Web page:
Pubdate: Thu, 13 Jan 2011
Source: Paradise Post (CA)
Copyright: 2011 Paradise Post
Author: Paul Wellersdick
Bookmark: (Cannabis - California)
Bookmark: (Cannabis - Medicinal)


A moratorium on medical marijuana cooperative gardens and 
dispensaries was approved on a split vote Tuesday night by the 
Paradise Town Council.

Next month the council will host a public hearing on the matter 
before it can consider extending the moratorium past 45 days to 10 
and a half months. The ban can't last more than two years.

Mayor Alan white was the lone vote against the measure, saying the 
moratorium would slow the regulation process too much. One man 
supporting marijuana rights Tuesday was Jon Remalia, who came with 
his lawyer, Eric Berg, who challenged the town's legal right to 
restrict medical marijuana to patients and its right to restrict property use.

Berg said Remalia invested $50,000 into a project to sublet a 
basement to marijuana growers and had done all the legal business 
moves, but banning such legitimate efforts only penalized law-abiding 
citizens, not those that abuse the drug. Remalia's plan is to build 
16, 6- by 6-foot cubicles in the basement of the Chin Dynasty 
building on Skyway at Wagstaff Road which he is buying and is now in escrow.

He argued that his operation would be safer than the way marijuana is 
now grown, with hundreds of collective grow sites in town that 
attract negative attention. The underground operation would be built 
to code and be extremely secure, he said.

Some of the council said it liked Remalia's idea as a concept, 
especially filtering the odorous air out of the grow area, including 
White who only wanted to speed up the approval process.

Nearly the whole council said they had fielded complaints about 
marijuana odor in the fall as crops ripen. Though a medical marijuana 
user, Remalia agreed that the plant smells like a skunk. However, 
Remalia said the drug offered relief from seven other prescriptions 
he was taking for lung problems.

While there was some talk about the merit of medical marijuana, the 
issue wasn't as much about pot as it was about land use, the council 
and Town Hall staff said. Development Services Director Craig Baker 
said the Town Hall needed more time to study the legal landscape 
before regulating dispensaries and co-ops.

The most important consideration was where and how to allow such 
operations, not if, he said. White disagreed that the town needed to 
study the legal climate of the issue, saying Town Hall has every 
legal right to determine where it would allow cooperative grow sites 
and non-profit pot shops. He said after the meeting that he preferred 
to make sound judgment aside from what others do.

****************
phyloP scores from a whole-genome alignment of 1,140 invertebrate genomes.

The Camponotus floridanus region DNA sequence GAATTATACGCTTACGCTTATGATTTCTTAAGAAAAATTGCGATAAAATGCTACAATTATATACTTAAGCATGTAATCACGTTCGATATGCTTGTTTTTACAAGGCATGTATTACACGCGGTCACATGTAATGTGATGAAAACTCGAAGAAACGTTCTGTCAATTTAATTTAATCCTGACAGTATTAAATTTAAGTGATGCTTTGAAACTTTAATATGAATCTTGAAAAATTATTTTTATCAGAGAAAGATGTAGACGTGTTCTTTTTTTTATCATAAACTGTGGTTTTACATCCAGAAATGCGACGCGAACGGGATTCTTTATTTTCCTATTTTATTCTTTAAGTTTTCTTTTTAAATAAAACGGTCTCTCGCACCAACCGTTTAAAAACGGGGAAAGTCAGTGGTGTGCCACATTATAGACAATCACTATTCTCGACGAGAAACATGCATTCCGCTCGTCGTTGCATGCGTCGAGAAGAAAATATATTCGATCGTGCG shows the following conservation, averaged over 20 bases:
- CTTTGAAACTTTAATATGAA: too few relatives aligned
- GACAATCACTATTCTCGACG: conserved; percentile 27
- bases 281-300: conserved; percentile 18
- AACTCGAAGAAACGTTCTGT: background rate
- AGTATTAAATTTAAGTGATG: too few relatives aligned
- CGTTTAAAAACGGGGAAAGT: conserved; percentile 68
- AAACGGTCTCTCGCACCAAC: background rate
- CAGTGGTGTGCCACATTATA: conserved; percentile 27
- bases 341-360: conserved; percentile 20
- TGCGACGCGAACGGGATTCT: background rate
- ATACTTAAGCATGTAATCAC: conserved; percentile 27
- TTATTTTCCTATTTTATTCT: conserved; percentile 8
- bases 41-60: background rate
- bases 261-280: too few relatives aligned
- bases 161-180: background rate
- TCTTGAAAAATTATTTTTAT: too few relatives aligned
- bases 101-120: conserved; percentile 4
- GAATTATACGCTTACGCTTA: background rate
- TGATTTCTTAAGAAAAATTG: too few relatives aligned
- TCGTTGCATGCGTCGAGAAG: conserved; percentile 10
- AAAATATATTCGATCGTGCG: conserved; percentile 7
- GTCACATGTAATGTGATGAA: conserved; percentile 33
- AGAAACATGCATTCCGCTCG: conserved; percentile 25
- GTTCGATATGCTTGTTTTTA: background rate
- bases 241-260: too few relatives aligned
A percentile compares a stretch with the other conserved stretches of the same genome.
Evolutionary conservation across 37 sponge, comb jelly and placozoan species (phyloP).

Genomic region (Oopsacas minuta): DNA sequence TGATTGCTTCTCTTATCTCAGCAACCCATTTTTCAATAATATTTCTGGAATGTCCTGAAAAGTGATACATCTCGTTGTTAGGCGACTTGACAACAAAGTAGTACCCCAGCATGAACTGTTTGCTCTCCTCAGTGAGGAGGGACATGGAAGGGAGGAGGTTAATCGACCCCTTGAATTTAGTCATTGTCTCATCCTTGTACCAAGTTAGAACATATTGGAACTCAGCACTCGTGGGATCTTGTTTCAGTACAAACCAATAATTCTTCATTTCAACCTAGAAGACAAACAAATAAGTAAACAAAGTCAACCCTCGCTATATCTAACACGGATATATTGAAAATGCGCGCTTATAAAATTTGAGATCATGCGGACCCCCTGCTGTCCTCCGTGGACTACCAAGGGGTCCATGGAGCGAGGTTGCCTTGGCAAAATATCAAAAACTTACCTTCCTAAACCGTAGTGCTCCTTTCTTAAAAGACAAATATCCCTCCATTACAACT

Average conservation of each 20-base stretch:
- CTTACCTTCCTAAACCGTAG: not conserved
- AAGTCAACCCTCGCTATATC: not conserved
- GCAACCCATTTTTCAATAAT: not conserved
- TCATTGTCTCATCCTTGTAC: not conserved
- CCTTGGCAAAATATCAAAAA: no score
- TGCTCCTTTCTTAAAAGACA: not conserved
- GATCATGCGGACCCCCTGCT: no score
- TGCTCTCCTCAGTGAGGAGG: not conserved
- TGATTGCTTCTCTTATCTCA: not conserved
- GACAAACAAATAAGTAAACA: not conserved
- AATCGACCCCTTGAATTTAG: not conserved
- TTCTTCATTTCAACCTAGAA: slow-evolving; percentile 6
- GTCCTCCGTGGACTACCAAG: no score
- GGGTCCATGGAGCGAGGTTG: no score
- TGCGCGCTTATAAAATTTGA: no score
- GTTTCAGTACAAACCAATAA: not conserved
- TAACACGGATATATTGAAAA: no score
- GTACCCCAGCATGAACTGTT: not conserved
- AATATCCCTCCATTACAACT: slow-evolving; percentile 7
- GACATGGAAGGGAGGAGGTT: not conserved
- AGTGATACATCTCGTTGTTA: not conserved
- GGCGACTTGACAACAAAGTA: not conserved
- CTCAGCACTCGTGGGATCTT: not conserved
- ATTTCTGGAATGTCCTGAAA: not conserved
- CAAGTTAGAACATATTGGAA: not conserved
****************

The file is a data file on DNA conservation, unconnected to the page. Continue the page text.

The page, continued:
The issue was urgent for the town's consideration as other 
neighboring jurisdictions also consider the issue fronting local 
governments, Baker said. Town Attorney Dwight Moore said the council 
had the legal backing for its decision Tuesday which was to prohibit 
"medical marijuana distribution facilities" and "marijuana collectives."

Moore defined a distribution facility as one serving two or more 
people that don't live together at the facility. A collective was 
defined as a group collectively growing pot together indoors or 
outside. Moore said the City of Chico and the county were 
entertaining ordinances to restrict the drug. Councilman Tim Titus 
said he understood and appreciated medical patients' needs, but said 
the decision was a clear message that the town wanted to do things right.

As a former Paradise Unified School District board trustee, he sat in 
on many expulsion hearings regarding pot and said it is being abused 
in town. He said waiting to make an educated decision was the right 
call to protect individual rights. Councilman Joe DiDuca said he 
didn't care what people did if it didn't affect their neighbors, but 
outdoor grows did generate odor complaints.

"I don't care if you smoke couch stuffing," he said. "But don't let 
it affect (others.)"

Vice Mayor Scott Lotter said marijuana dispensaries can negatively 
affect neighboring businesses, which the council also has the 
responsibility to protect. Town Manager Chuck Rough said medical 
marijuana has been legal for 15 years, but has only recently become 
the big business that cities are now dealing with. While selling pot 
for profit is still illegal, the non-profit status of some places was 
questionable, councilman Steve "Woody" Culleton said.
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